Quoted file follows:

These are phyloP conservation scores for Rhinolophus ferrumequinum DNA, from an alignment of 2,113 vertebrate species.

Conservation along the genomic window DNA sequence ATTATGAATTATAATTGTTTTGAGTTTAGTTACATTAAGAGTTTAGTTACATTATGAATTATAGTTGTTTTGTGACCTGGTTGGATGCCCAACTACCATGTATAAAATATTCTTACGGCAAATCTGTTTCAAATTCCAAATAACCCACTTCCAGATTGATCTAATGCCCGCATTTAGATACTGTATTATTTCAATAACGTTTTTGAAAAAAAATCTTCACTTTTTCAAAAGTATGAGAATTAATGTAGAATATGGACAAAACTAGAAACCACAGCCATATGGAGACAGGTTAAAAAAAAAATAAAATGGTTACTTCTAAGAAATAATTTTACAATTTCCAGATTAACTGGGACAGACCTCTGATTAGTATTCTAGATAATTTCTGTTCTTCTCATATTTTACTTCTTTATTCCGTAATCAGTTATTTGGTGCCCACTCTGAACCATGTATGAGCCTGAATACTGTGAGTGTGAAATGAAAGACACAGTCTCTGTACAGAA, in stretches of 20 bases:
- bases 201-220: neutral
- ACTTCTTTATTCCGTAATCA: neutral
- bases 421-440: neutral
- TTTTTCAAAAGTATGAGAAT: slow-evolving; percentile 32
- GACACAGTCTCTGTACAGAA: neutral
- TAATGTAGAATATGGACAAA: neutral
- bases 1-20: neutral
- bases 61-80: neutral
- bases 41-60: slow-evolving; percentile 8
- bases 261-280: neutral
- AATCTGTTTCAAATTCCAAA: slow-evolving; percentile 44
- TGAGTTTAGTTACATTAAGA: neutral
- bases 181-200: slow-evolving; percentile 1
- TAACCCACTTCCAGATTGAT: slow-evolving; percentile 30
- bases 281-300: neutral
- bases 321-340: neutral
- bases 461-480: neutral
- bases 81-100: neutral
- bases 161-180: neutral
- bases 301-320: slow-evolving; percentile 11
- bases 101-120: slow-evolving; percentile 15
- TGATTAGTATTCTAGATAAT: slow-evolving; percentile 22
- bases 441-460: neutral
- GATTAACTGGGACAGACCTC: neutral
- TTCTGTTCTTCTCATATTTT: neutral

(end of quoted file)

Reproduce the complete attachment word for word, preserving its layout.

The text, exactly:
These are phyloP conservation scores for Rhinolophus ferrumequinum DNA, from an alignment of 2,113 vertebrate species.

Conservation along the genomic window DNA sequence ATTATGAATTATAATTGTTTTGAGTTTAGTTACATTAAGAGTTTAGTTACATTATGAATTATAGTTGTTTTGTGACCTGGTTGGATGCCCAACTACCATGTATAAAATATTCTTACGGCAAATCTGTTTCAAATTCCAAATAACCCACTTCCAGATTGATCTAATGCCCGCATTTAGATACTGTATTATTTCAATAACGTTTTTGAAAAAAAATCTTCACTTTTTCAAAAGTATGAGAATTAATGTAGAATATGGACAAAACTAGAAACCACAGCCATATGGAGACAGGTTAAAAAAAAAATAAAATGGTTACTTCTAAGAAATAATTTTACAATTTCCAGATTAACTGGGACAGACCTCTGATTAGTATTCTAGATAATTTCTGTTCTTCTCATATTTTACTTCTTTATTCCGTAATCAGTTATTTGGTGCCCACTCTGAACCATGTATGAGCCTGAATACTGTGAGTGTGAAATGAAAGACACAGTCTCTGTACAGAA, in stretches of 20 bases:
- bases 201-220: neutral
- ACTTCTTTATTCCGTAATCA: neutral
- bases 421-440: neutral
- TTTTTCAAAAGTATGAGAAT: slow-evolving; percentile 32
- GACACAGTCTCTGTACAGAA: neutral
- TAATGTAGAATATGGACAAA: neutral
- bases 1-20: neutral
- bases 61-80: neutral
- bases 41-60: slow-evolving; percentile 8
- bases 261-280: neutral
- AATCTGTTTCAAATTCCAAA: slow-evolving; percentile 44
- TGAGTTTAGTTACATTAAGA: neutral
- bases 181-200: slow-evolving; percentile 1
- TAACCCACTTCCAGATTGAT: slow-evolving; percentile 30
- bases 281-300: neutral
- bases 321-340: neutral
- bases 461-480: neutral
- bases 81-100: neutral
- bases 161-180: neutral
- bases 301-320: slow-evolving; percentile 11
- bases 101-120: slow-evolving; percentile 15
- TGATTAGTATTCTAGATAAT: slow-evolving; percentile 22
- bases 441-460: neutral
- GATTAACTGGGACAGACCTC: neutral
- TTCTGTTCTTCTCATATTTT: neutral